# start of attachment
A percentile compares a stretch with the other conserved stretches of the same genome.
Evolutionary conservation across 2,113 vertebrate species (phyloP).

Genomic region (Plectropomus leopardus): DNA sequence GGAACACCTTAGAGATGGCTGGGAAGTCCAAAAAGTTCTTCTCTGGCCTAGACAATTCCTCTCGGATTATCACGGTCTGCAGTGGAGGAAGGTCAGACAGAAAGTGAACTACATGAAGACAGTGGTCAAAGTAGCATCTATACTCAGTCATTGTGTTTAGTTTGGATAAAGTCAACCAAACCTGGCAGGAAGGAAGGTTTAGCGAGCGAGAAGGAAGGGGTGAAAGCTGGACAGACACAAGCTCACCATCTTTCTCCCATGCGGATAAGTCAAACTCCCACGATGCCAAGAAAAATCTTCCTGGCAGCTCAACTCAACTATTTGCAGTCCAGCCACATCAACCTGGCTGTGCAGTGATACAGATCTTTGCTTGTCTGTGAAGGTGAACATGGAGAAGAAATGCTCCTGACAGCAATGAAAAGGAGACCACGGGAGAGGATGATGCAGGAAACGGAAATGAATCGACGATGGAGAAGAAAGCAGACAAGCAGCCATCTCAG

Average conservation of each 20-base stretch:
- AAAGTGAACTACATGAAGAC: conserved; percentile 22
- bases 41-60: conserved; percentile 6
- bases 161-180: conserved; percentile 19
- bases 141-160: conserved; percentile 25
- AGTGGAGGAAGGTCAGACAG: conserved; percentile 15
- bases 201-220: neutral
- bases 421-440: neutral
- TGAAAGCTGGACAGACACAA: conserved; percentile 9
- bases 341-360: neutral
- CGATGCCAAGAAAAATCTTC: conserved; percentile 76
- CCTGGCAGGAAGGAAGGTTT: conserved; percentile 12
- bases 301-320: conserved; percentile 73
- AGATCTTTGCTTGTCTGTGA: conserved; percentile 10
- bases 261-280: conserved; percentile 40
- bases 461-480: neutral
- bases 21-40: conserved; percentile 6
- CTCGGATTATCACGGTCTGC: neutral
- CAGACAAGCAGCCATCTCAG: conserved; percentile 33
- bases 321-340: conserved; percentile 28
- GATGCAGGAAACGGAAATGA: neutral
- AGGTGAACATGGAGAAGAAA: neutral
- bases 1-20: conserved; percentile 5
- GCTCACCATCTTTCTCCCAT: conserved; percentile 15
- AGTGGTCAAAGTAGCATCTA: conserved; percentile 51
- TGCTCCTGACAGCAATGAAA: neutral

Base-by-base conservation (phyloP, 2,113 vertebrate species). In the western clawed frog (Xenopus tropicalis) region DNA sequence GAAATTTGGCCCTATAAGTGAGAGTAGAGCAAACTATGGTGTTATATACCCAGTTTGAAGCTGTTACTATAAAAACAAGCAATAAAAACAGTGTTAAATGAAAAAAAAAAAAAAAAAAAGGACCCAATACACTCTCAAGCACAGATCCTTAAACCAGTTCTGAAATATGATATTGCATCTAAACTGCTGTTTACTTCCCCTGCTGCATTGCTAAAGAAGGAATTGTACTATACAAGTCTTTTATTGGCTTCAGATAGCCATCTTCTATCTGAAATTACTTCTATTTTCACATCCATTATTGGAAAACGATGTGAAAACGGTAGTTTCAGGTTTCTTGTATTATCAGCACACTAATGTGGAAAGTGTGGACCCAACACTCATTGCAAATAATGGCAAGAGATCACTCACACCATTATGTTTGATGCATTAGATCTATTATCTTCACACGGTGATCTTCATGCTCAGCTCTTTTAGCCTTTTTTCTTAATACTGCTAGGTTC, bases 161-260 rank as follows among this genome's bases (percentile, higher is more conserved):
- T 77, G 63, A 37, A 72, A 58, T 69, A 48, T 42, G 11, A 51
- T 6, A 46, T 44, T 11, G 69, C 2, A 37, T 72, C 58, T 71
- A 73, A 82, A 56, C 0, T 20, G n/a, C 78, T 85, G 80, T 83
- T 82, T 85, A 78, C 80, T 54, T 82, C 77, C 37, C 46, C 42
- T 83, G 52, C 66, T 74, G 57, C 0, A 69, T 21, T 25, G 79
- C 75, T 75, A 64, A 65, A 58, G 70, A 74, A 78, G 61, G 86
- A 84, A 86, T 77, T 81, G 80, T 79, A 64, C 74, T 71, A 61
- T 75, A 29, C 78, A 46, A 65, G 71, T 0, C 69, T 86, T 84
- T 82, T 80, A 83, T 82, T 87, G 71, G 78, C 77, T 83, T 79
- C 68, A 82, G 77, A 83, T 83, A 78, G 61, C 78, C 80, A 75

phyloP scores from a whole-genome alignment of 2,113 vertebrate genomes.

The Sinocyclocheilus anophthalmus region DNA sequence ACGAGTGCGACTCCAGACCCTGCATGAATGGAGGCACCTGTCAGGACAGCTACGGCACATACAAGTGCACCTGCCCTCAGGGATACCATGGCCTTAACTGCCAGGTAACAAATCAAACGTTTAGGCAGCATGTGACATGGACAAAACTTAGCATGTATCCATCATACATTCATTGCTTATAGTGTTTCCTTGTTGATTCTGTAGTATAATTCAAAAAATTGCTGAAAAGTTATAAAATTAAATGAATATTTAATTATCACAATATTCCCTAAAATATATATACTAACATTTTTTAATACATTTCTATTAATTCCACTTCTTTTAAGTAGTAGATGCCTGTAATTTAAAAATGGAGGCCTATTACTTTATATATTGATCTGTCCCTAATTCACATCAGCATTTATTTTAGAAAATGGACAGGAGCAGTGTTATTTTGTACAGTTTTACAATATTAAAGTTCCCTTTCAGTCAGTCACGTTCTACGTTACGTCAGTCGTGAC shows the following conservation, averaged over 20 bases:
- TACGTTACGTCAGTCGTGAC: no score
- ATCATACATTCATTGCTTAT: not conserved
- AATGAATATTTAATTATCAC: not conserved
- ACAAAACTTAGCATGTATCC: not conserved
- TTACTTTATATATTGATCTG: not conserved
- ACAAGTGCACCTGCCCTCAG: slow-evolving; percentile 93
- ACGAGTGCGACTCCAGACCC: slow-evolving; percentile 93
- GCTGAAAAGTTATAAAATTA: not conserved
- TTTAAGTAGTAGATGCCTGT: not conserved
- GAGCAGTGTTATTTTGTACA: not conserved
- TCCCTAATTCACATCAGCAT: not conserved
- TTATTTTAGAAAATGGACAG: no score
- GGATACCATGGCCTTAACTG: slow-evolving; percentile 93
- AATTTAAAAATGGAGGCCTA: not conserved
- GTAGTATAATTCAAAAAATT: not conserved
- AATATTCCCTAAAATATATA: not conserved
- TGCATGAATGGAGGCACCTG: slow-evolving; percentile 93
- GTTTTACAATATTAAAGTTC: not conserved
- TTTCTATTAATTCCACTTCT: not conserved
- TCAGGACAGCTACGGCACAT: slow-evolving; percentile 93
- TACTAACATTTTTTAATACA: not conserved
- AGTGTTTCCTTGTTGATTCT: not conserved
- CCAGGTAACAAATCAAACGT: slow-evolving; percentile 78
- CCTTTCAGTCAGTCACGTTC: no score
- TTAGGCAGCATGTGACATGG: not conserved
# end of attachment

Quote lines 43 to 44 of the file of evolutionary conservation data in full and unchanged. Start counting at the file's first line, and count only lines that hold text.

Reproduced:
- TACGTTACGTCAGTCGTGAC: no score
- ATCATACATTCATTGCTTAT: not conserved